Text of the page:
Uber takes over Canadian town’s public transit

The Uber experiment was a success in Innisfil, a low-profile town south of Barrie in Ontario, Canada. The project began in May  as Innisfil was looking for a way to solve growing solving public transit issues, The Financial Post reports. Senior Policy Advisor Paul Pentikainen is “really pleased” that the local government has taken the Uber route, which replaces public transit with Uber.

Since the project started, local commuters paid an average of $5.43 per ride over a total of 4,868 Uber rides taken. Reported cost to the town of 31,000 was $26,461.41, which subsidized the cost of the rides.

Pentikainen said the project was “cost-effective.” The decision to go with Uber was based on the savings compared to funding a fixed-route bus service. The projected expenses for one bus alone under this system was $270,000 annually.

The success of Uber in Innisfil may beg the question as to whether Uber Freight might be close behind. As of yet, there is no indication that will happen, but one  Canadian start-up has positioned itself to be “The Uber of Trucking” in Canada, Nanalyze reports. While Vancouver-based Freightera has offered on-demand trucking services in the United States as well, it is the closest thing that Canada has to the trucking version that Uber is known for.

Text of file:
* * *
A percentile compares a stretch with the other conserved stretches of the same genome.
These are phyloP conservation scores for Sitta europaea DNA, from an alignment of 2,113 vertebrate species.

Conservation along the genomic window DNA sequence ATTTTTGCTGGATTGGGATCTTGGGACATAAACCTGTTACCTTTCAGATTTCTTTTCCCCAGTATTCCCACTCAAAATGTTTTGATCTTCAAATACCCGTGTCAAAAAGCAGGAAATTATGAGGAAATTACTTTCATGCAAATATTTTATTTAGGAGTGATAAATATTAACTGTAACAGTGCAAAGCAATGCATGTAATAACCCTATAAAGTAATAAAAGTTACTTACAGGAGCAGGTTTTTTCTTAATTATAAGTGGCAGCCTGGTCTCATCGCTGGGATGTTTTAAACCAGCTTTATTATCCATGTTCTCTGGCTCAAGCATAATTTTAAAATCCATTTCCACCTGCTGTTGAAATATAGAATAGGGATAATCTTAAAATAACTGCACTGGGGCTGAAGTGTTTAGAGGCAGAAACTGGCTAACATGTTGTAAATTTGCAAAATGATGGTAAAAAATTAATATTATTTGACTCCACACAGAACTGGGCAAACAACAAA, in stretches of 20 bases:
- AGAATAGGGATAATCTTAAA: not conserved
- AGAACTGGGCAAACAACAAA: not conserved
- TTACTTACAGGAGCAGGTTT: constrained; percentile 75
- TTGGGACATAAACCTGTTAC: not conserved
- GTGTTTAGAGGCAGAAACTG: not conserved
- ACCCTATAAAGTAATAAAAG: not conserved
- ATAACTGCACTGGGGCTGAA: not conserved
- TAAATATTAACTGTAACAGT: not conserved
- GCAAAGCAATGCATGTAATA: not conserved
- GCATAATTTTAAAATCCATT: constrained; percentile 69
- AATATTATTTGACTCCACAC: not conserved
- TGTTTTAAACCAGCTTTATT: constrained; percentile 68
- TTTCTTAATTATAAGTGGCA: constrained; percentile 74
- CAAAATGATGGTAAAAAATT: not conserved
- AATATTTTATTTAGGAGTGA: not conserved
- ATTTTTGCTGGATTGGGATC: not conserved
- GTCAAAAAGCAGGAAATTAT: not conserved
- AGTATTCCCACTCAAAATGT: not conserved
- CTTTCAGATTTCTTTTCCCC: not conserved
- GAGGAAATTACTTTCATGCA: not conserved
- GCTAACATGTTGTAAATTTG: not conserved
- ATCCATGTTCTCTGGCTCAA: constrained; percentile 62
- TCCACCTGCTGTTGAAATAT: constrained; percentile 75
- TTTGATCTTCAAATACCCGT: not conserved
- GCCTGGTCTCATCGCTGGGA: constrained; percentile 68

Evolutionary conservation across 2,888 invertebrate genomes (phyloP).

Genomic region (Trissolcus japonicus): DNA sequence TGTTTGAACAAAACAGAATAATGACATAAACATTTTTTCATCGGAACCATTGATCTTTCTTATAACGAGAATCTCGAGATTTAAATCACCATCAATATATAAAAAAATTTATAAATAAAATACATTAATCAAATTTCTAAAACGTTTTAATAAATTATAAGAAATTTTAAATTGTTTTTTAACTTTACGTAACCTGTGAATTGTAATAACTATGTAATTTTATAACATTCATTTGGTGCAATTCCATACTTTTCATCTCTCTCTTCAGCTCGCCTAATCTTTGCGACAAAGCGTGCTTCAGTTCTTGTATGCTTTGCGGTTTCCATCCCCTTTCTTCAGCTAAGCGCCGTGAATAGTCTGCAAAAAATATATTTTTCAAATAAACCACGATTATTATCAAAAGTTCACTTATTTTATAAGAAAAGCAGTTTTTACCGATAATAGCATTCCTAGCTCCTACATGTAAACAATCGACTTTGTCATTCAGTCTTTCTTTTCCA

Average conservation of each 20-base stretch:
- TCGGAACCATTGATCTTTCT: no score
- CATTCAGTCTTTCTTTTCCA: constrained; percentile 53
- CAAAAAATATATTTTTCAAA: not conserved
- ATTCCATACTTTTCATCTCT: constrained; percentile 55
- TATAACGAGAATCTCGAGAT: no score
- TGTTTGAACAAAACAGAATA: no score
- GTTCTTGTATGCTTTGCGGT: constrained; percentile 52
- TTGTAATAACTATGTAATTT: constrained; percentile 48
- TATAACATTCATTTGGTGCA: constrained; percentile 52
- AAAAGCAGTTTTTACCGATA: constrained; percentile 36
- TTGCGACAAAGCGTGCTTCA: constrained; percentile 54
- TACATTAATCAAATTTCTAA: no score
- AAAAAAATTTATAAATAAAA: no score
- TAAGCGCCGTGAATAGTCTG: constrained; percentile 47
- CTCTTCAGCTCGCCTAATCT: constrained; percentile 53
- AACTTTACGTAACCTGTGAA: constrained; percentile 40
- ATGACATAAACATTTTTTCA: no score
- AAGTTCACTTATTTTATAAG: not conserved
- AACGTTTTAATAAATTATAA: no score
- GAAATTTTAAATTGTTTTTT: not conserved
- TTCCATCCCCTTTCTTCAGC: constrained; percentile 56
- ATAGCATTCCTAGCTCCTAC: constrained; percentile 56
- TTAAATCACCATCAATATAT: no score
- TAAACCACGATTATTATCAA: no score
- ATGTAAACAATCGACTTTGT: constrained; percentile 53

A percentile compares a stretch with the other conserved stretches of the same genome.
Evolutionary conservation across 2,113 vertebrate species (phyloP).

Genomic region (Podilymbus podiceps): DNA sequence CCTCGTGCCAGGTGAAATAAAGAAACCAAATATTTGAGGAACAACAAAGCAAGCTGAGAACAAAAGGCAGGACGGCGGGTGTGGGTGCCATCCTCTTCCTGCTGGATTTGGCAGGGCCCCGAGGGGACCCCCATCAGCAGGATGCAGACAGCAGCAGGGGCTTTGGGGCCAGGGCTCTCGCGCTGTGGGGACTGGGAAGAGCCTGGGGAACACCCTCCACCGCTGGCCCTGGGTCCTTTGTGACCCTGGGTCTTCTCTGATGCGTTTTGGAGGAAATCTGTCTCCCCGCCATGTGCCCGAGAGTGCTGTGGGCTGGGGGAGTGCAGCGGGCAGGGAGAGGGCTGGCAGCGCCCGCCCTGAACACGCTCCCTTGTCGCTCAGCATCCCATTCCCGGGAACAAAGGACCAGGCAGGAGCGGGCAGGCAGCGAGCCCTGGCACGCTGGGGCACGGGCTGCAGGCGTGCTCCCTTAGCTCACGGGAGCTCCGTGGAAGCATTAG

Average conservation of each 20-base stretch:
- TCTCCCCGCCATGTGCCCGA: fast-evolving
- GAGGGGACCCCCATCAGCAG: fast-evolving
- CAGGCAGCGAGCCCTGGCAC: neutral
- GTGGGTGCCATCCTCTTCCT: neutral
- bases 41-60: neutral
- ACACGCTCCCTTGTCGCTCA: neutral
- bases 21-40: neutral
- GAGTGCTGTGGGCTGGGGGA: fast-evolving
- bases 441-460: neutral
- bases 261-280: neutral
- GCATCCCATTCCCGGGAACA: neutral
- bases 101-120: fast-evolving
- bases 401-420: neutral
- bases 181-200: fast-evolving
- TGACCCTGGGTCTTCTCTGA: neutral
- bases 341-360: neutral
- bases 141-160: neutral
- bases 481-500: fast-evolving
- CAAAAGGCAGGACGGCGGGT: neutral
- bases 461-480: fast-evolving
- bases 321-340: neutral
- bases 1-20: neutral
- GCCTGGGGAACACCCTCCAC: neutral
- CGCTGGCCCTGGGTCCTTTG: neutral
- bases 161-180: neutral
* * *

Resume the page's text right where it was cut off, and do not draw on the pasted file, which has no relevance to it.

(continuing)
Uber Freight recently expanded its service to California and other states, SF Gate reports. Southern states Georgia and the Carolinas were also beneficiaries of the expansion initiatives.

Uber Freight’s Eric Berdinis told SF Gate, “We are growing at an Uber-like pace, tenfold since the beginning of the year.”

With Uber Freight preoccupied with taking over the United States first before maximizing opportunities in Canada, the “Uber of Canada” has secured its hold on the territory it dominates in its home country. With services available across Canada, Freightera has secured a deal with Natural Resource Canada’s SmartWay program. This was described as an “initiative to reduce fuel costs and emissions from freight transportation.” Shippers may now pick freight quotes based on “lower emissions.”

These initiatives were espoused by Freightera’s founder, Erick Beckwitt, after attending the UN Climate Conference in Marrakech. He served as resource speaker for the presentation “A Green Future for Freight.”

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